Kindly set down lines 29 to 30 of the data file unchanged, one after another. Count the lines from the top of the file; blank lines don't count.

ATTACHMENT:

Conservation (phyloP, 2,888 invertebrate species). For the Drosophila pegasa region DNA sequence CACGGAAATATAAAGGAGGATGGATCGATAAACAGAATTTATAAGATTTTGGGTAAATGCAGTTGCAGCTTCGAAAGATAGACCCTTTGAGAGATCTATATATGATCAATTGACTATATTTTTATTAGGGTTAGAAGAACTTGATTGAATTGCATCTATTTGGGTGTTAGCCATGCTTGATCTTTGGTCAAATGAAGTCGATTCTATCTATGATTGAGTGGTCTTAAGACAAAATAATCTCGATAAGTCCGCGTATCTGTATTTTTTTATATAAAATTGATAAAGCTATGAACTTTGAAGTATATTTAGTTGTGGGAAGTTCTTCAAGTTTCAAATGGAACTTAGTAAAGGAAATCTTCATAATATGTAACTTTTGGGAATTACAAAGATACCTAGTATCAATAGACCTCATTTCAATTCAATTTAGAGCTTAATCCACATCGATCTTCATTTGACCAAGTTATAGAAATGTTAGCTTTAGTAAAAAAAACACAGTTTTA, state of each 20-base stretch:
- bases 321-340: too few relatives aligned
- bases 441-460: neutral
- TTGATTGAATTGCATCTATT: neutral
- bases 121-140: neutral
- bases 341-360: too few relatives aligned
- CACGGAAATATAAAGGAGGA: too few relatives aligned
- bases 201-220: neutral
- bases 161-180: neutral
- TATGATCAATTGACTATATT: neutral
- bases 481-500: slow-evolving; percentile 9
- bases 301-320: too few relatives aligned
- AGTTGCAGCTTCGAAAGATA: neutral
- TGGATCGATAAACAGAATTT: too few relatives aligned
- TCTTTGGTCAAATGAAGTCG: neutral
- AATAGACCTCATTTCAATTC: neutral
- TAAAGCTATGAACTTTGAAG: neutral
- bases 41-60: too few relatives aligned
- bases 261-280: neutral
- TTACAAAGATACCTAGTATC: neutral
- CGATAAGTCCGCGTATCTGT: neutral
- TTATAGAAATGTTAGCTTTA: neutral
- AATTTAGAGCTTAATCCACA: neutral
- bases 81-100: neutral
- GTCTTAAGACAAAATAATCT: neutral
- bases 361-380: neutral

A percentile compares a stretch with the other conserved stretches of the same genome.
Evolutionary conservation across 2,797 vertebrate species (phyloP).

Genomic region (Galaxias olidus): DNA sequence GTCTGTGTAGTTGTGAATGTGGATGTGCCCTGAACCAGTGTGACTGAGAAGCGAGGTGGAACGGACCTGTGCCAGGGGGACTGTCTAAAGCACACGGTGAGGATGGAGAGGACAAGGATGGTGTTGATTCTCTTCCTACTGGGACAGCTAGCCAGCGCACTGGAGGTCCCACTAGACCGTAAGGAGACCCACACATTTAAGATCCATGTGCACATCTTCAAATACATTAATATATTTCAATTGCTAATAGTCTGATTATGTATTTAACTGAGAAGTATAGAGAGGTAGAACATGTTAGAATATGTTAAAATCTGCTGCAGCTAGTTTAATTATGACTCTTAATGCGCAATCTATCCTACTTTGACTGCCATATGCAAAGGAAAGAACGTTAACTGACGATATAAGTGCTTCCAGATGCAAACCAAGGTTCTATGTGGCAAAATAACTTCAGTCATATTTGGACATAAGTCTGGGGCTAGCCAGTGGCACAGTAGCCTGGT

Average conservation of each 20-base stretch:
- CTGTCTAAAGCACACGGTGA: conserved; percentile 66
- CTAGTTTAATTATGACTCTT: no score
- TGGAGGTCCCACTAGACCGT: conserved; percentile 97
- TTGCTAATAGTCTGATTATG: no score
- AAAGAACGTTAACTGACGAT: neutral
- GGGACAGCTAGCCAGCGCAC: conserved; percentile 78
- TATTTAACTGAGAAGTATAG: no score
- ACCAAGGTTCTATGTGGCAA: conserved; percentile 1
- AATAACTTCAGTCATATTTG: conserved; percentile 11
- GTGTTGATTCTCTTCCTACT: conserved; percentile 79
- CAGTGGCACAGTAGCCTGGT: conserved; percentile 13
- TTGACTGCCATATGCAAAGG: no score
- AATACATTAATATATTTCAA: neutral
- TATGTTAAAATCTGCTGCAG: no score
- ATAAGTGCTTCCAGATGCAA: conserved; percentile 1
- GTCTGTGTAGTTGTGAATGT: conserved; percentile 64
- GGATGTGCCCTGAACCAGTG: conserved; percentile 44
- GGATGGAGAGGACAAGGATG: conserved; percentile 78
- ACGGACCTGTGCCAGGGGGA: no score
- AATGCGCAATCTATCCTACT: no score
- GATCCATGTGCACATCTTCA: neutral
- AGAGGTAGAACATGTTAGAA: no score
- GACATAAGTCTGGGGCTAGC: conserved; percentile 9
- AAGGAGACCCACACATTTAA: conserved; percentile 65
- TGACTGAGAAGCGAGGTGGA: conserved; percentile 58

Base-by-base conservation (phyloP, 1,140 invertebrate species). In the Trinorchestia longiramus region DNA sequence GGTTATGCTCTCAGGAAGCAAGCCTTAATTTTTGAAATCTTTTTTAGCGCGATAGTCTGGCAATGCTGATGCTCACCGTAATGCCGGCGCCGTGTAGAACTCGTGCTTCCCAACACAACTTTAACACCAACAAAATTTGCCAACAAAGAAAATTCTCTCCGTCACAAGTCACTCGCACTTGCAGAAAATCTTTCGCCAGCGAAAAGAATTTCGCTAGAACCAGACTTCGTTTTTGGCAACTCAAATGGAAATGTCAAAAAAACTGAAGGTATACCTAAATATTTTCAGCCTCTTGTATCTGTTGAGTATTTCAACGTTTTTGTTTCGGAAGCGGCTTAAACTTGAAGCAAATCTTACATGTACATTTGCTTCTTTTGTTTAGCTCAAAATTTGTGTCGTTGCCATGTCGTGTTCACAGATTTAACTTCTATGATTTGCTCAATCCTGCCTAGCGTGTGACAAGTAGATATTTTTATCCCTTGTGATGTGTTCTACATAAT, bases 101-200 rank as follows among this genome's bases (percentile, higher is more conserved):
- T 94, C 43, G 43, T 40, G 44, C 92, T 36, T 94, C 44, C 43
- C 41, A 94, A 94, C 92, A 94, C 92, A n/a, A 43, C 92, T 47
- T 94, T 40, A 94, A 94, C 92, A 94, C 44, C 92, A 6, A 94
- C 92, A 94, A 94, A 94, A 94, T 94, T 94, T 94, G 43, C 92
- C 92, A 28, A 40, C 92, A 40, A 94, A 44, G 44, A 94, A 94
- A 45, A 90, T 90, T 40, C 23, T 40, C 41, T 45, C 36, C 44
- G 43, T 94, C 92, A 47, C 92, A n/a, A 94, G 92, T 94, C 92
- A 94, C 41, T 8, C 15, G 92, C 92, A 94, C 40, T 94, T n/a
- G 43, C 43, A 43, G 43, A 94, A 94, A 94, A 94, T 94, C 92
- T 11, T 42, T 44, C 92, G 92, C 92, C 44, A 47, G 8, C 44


Genomic region (Galaxias olidus): DNA sequence GTCTGTGTAGTTGTGAATGTGGATGTGCCCTGAACCAGTGTGACTGAGAAGCGAGGTGGAACGGACCTGTGCCAGGGGGACTGTCTAAAGCACACGGTGAGGATGGAGAGGACAAGGATGGTGTTGATTCTCTTCCTACTGGGACAGCTAGCCAGCGCACTGGAGGTCCCACTAGACCGTAAGGAGACCCACACATTTAAGATCCATGTGCACATCTTCAAATACATTAATATATTTCAATTGCTAATAGTCTGATTATGTATTTAACTGAGAAGTATAGAGAGGTAGAACATGTTAGAATATGTTAAAATCTGCTGCAGCTAGTTTAATTATGACTCTTAATGCGCAATCTATCCTACTTTGACTGCCATATGCAAAGGAAAGAACGTTAACTGACGATATAAGTGCTTCCAGATGCAAACCAAGGTTCTATGTGGCAAAATAACTTCAGTCATATTTGGACATAAGTCTGGGGCTAGCCAGTGGCACAGTAGCCTGGT

Average conservation of each 20-base stretch: